Why ignoring fat women in fashion is bad business


Do most major clothing brands hate fat people more than they love money? Because that’s what their sizing options are telling me.

There’s no doubt the mostly male, pale and stale CEOs who run these big brands (only 12.5 per cent of clothing companies on the Fortune 1000 are led by women) are deeply capitalist.

Their MO appears to be to make money, often with seeming disregard for labour conditions or environmental sustainability. From the outside, it seems they will do almost anything to increase profits.

But if that’s the case, what’s their excuse for not catering to the 1 billion women around the world who are plus-size? (Even though I don’t love the term, for the purposes of this article I have used the term plus-size as an overarching phrase for womxn with a body deemed larger than the slim ideal widely upheld by diet culture.)

Plus-size brands make up just 6.7 per cent of the 16.5 billion dollar clothing industry in Australia but according to the ABS, about 67 per cent of Australian women are considered ‘overweight’. While being technically overweight doesn’t necessarily correlate to a person’s clothing size, we can still see that something doesn’t add up here.

Looking to size specifically, the average clothing size in Australia is 14 to 16, according to reports. But if the ongoing barrage of fat-phobic headlines about the rise of the ‘obesity epidemic’ is to be believed, this number doesn’t seem right.

And the overwhelming majority of brands, including almost all high-end Aussie fashion labels, don’t even come close to these sizes. Just ask former Vogue Australia editor Kirstie Clements.

Regardless of what your personal views are on health and weight, it’s simply bad business for the fashion industry to ignore plus-size people. It begs the question – if there’s such an obvious unmet need here, why isn’t this market being served?

Well, there are myriad potential answers. Most were covered in this article, with the most widely-held belief mentioned that it’s more expensive to manufacture larger sizes. But I can tell you first hand, that’s absolute rubbish.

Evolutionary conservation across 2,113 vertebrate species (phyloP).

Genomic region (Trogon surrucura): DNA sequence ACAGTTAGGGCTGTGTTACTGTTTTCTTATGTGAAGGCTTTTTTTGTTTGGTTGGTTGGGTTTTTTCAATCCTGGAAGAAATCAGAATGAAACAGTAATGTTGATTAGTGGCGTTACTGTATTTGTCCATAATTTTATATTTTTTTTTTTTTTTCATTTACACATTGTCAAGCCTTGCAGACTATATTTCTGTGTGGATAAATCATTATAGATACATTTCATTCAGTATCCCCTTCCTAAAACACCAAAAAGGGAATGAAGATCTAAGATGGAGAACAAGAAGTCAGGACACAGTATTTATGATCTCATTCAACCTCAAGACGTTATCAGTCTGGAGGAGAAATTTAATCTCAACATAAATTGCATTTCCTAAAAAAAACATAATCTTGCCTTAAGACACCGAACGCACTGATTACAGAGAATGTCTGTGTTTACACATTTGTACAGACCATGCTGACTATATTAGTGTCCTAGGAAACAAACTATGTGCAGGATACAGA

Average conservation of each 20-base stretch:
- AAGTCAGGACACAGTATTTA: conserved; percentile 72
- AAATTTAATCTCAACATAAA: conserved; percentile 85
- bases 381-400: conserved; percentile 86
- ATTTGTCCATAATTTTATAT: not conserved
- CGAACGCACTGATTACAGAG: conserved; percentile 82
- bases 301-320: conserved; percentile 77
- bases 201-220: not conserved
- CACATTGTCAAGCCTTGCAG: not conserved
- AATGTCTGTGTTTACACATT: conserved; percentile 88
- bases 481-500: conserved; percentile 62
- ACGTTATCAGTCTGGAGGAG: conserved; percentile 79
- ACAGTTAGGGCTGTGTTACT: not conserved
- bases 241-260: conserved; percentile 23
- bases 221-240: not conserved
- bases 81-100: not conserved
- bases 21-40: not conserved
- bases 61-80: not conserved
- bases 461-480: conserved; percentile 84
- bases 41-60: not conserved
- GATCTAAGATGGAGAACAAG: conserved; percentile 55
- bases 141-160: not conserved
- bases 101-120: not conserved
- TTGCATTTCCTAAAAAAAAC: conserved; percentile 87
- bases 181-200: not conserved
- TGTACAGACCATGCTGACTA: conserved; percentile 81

Firstly, if it were a barrier, the oversized trend that’s ‘in’ right now would have effected straight-sized pricing, and it absolutely has not. You can still buy an ‘oversized’ T-shirt on Asos for $12 (no shade to Asos, they’re a saviour for us plus-size women).

Secondly, it’s just such a strange excuse. If it really were more expensive to manufacture larger sizes, brands could just work that into their pricing model. I guarantee there are a whole bunch of us fat people out there willing to pay higher prices for clothes that actually fit us. Take US designer Christian Siriano for example. In 2018, he tripled his revenue by including a ‘plus-size’ range.

I’ve been preparing to launch my own size-inclusive activewear label, Club Melon. Throughout this time, the most common excuse I’ve heard from brands not stocking larger sizes is that it is indeed a cost issue – but it’s not what you might think.

The higher cost doesn’t necessarily come from the manufacturing side of things, but in the higher capital required to stock a wider range of sizes. If you want to sell, say, a size six to a size 30, you will need to manufacture, house and ship twice as many items as a brand which stocks sizes six to 16.

But that excuse didn’t sit right with me. I get that not every brand has double the funds to stock double the size range, but if you have to select just some sizes, why would you choose the smallest end of the scale when the majority of the market wear sizes at the upper end?

Some brands claim “bigger sizes don’t sell”, but I’m calling bullshit on that. They would sell if you marketed them properly. Show us fat models wearing your clothes. Make clothes for our larger bodies, instead of just scaling items designed for a size six.

So, ultimately and sadly, after months of my own research, the answer to why most major fashion brands don’t stock plus-sizes seems to be plain old fatphobia.

But it’s not all doom and gloom. I’m currently working on a solution to the activewear needs of people in larger bodies (starting with a sports bra engineered especially for plus-size women) and so are many other wonderful businesses out there.

So, to leave things on a positive note, here’s a list of some places plus-size women can find fashion inspiration that’s actually relevant to us:

Holly Richards is passionate about solving plus-size women’s problems. She is the founder of size-inclusive activewear label Club Melon and is in her final year of a Master of Business Administration (Executive) at The University of New South Wales. Holly is also the community manager at Mys Tyler which is a rocketship fash-tech startup matching users of all shapes and sizes with like-bodied women. She was previously an editor, journalist and marketer for more than 10 years across digital, print, TV and radio.

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